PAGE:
Authors: Jamie Gagliano*, Syracuse University
Topics: Cultural and Political Ecology, Women, Agricultural Geography
Keywords: agroecology, campesino, gender, Latin America
Session Type: Paper
Presentation File: No File Uploaded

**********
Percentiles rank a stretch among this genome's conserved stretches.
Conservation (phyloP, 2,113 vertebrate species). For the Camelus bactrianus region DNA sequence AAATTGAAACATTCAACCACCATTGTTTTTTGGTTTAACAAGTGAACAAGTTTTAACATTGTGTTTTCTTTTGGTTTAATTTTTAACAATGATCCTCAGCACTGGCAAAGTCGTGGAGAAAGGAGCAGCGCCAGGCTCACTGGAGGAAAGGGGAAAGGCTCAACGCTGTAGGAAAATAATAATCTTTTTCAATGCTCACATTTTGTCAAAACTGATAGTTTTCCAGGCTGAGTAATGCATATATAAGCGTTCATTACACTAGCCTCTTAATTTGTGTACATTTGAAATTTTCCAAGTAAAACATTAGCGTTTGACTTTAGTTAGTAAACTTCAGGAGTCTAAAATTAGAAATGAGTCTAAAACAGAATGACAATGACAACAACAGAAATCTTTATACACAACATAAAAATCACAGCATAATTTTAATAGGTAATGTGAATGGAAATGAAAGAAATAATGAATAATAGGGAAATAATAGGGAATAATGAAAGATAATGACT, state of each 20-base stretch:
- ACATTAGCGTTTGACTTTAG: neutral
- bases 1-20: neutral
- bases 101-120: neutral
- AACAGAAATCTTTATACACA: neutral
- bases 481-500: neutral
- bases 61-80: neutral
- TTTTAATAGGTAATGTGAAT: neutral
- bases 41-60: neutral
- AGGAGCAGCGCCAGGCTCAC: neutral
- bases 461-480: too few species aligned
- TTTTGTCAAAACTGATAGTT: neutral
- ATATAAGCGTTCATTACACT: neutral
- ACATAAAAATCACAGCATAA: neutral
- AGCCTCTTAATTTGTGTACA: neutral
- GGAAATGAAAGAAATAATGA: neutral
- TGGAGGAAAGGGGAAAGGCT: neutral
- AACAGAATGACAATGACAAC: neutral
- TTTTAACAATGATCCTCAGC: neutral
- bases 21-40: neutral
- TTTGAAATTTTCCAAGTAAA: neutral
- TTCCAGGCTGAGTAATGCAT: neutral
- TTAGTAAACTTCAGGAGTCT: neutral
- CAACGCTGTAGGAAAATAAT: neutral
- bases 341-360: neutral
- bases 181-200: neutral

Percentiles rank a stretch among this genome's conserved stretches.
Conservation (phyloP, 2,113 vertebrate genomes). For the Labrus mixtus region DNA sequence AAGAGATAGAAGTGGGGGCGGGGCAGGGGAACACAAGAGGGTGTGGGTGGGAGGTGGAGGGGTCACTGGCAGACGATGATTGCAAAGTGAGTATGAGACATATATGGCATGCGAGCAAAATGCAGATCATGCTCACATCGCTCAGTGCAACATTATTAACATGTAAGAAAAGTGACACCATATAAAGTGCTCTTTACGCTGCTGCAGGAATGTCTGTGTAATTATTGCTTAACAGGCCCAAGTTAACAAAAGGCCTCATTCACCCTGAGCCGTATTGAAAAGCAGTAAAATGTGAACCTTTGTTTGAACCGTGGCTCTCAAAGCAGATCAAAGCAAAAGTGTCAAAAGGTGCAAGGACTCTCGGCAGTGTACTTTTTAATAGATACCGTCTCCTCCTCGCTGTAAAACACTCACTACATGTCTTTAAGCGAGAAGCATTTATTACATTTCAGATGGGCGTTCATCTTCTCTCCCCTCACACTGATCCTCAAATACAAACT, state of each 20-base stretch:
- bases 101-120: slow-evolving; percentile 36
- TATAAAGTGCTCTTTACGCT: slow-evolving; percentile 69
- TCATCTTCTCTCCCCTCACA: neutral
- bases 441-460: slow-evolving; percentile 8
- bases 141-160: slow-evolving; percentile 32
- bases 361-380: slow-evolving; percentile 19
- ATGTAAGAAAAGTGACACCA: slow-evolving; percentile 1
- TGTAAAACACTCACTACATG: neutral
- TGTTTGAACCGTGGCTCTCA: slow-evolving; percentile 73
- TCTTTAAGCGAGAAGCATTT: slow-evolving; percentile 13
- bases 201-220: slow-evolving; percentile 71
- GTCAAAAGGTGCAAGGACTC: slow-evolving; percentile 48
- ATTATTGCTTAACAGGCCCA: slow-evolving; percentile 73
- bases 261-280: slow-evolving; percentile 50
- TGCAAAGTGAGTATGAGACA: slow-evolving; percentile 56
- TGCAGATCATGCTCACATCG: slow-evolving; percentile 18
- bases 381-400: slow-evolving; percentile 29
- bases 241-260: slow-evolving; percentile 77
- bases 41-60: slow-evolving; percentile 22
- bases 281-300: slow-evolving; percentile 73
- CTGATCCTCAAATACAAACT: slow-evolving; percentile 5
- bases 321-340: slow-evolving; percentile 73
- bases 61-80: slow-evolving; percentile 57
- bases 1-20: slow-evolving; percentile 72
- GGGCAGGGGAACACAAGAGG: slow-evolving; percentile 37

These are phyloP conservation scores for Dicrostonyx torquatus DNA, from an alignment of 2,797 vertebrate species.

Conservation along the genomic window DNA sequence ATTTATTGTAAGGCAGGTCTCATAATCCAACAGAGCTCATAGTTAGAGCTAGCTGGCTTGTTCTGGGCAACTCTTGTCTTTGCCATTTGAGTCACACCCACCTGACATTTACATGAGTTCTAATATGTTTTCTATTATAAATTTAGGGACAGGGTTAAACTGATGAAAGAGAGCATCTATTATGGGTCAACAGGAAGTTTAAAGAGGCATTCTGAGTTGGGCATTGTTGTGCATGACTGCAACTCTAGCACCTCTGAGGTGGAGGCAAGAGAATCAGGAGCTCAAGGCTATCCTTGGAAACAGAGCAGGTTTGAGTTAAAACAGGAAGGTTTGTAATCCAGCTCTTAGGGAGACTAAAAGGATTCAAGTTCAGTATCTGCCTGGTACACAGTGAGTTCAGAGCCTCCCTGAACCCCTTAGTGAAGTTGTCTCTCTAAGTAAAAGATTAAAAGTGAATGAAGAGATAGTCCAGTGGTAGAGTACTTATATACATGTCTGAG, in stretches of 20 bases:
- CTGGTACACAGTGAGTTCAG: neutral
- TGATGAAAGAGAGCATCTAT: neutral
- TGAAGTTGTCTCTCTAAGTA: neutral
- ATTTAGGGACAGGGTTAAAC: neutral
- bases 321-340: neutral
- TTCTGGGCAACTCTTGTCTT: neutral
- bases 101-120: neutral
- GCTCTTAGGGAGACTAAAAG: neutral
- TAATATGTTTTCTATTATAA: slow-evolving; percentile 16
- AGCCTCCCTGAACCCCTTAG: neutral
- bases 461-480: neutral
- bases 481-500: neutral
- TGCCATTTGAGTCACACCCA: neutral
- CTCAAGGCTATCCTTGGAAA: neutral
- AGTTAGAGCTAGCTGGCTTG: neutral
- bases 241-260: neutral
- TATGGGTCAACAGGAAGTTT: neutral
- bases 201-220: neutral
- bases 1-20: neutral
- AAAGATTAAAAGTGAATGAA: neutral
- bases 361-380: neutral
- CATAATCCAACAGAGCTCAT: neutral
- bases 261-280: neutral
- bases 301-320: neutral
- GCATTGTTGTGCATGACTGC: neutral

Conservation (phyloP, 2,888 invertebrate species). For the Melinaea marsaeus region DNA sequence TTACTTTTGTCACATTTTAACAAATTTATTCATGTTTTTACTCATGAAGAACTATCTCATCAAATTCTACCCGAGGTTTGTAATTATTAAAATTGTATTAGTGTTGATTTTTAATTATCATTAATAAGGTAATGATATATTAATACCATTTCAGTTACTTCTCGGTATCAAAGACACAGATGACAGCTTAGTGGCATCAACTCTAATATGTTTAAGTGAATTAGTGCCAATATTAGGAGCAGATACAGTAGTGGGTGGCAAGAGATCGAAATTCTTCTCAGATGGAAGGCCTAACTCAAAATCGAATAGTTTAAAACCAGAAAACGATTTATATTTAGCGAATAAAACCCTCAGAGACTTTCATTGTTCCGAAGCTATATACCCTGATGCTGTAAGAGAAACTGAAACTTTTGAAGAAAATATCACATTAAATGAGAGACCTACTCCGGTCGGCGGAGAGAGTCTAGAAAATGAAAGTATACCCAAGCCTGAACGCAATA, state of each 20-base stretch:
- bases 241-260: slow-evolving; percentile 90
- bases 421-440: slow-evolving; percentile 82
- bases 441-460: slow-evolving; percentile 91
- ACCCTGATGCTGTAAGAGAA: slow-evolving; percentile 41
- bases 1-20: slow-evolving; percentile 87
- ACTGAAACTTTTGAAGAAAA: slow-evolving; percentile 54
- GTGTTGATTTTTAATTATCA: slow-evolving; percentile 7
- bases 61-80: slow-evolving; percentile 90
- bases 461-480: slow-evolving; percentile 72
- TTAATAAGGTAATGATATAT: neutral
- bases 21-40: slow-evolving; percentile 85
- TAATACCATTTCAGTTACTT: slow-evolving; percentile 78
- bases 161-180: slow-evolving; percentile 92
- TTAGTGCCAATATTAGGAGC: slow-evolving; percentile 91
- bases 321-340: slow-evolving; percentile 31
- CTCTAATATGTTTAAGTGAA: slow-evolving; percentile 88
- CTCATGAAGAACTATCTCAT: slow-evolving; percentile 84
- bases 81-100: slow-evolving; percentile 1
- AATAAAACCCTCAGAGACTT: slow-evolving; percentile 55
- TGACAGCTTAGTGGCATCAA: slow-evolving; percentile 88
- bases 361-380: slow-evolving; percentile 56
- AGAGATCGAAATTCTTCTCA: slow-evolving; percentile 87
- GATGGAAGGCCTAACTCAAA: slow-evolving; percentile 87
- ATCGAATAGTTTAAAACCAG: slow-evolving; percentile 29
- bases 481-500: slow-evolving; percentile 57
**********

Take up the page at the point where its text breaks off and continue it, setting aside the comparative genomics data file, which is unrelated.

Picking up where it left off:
As plantations of monocropped cash crops continue to expand globally, small farmers and peasants continue to make out a living at the edges of plantations. Though it draws on long histories of traditional farming, agroecology and food sovereignty emerged as alternative framings to counter industrial agriculture in the 1990s. It encapsulates both the diversity of traditional agricultural systems and the systematization of these practices, making it a response of campesinos (peasants) in a variety of contexts to the expansion of plantations and other ongoing systems of power. In Paraguay, agroecology has been taken up by several campesino social movements, particularly as a means of challenging the expansion of soy monoculture since, including the women’s and indigenous movement known as Conamuri. For twenty years, Conamuri has been advocating for agroecology as a means of both protecting campesino livelihoods and addressing power inequities along gendered lines. This paper highlights the possibilities and limitations of agroecology as a socially transformative agricultural system. By taking an ethnographic approach to two of Conamuri’s major projects – a native seed exchange network and agroecological yerba mate facility – this paper explores how Conamuri is able to render women’s knowledges more visible across multiple scales, but the fragility of campesino lives at the edge of plantations illustrates that agroecology as an alternative to industrial agriculture and means of addressing gendered inequalities remains fraught.